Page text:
Shelby Says: Self-publishing 101: an adventure in writing

This week I had the opportunity to speak to local aspiring authors about self-publishing.
A few months ago, fellow self-published author Jordan Schwarz approached me about combining our efforts for a self-publishing 101 workshop at the Brandon Township Public Library, and I thought it was a great idea. I write for a living, I love sharing my experience with others.
Despite the small hiccup of not having much of a voice, I thought it went well. We surprisingly had around 20 participants, which was very exciting. Most of my library programs are usually aimed at teens, and they’re a bit more difficult to recruit for these kinds of programs.
Also, I’m over being sick, but I lose my voice very easily and it takes a long time to come back. After the library talk, I saw our friends were in a voice chat, so I jumped in and talked to them as I drove home. I had no voice by the time I got home. But it was worth it.
One of the great things about the program was connecting with other people. Writing can be a very isolating process since, usually, you’re writing something by yourself. Having a room full of people asking questions about our experiences was really fun. It opened my eyes to just how many people in the community are interested in self-publishing and writing.
For anyone who doesn’t know, I’ve written and self-published four books. I had several reasons for wanting to self-publish.
One was that through self-publishing, I maintain full creative control of my work. This is something we hear a lot about in the music industry (It’s the whole reason Taylor Swift started re-recording her old music, so that she had full creative control and owned the rights to her own songs), but not something that’s talked about as much in the publishing industry. When you go the route of traditional publishing, your story will change. The job of traditional publishers and traditional agents is to market and sell books, and with that comes the possibility that your creative work can change to make it more marketable or appealing to more people.
Now, editing and change isn’t always a bad thing. All books need editing, but I loved my stories the way they were. I had no desire to have someone else come in and change something I had worked hard to craft.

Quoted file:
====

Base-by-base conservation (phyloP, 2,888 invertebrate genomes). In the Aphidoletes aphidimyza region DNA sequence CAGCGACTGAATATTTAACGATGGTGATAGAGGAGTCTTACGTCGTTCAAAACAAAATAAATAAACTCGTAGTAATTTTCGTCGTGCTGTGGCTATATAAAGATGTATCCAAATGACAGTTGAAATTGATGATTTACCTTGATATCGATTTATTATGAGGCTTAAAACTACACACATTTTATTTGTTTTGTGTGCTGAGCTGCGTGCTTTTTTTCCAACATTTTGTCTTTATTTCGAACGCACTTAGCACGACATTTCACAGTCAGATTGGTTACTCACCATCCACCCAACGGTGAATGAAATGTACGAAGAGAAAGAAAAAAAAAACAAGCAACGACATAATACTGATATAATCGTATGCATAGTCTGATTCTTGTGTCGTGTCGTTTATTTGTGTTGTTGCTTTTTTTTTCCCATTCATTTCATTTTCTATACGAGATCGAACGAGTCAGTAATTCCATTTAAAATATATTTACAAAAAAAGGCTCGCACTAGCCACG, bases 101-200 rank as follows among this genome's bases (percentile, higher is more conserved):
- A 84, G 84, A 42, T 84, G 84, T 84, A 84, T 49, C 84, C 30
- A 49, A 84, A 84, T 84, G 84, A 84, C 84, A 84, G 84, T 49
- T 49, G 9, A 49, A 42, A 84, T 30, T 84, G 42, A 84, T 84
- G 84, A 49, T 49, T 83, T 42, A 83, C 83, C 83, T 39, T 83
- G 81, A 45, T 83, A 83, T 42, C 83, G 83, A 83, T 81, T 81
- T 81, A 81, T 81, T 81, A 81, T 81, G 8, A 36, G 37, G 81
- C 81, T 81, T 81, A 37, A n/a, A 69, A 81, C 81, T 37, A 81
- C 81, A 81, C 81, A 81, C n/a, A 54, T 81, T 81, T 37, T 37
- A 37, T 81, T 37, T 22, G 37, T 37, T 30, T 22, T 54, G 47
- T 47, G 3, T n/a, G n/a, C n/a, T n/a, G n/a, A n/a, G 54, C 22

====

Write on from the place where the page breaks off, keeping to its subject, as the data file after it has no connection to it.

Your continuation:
I said this to everyone at the workshop, but writing can be a very personal experience. Fiction or non-fiction, whatever it is you’re writing, it’s part of you and your story. Even just sharing your story for others to read can be nerve-wracking, so to have publishers or agents want to change it, or to have them reject your work entirely can be very difficult to handle.
If you’re looking to make a living as an author, generally traditional publishing is the way to go. But if it’s a hobby, or something that you just want to do like I did, self-publishing is a much easier and less discouraging route.
Another reason I decided to go the self-publishing route was speed. It can take years to publish a book traditionally after you go through the process of finding an agent, getting a publishing company, edits and edits and more edits and the marketing period prior to your book being published.
I’m on a mailing list for someone that wrote a book I was interested in reading who was trying to get it published, and I just got an email this week that her book had been acquired by a publishing company. She had finished her book in June of 2022, and didn’t have a literary agent for over a year following that. That means her book probably won’t hit shelves until maybe late 2024 or early 2025. That’s a few years worth of work to get her story out. I didn’t want to wait years.
My series of four books encompassed my story in my 20s. Even though they’re fiction books, all fiction draws on real life. And they were my story to tell in my 20s. I’m 28 now, and I was 25 when I wrote the first book. I’ve grown and changed a lot as a person since then, and I’ve gotten to tell my story how I want to tell it in the time I felt it needed.
Everyone at the workshop had great questions about the logistics of self-publishing. Things like if you need to purchase an ISBN number, or how much printing costs, or how to go about finding an editor. I was overjoyed to share my experiences with them, as was Jordan Schwarz.
The great thing about being an author is you get to connect with other authors. And something that we all have in common is a passion for story-telling. Fiction or non-fiction, whatever you write, you’re so passionate about it that you feel the need to share that information or that story with others. I think the medium that we choose, writing a book, says a lot about us as people.
Writing is hard, but it’s also one of the most rewarding experiences of my life. I hope my story helps others to have that same, rewarding experience.

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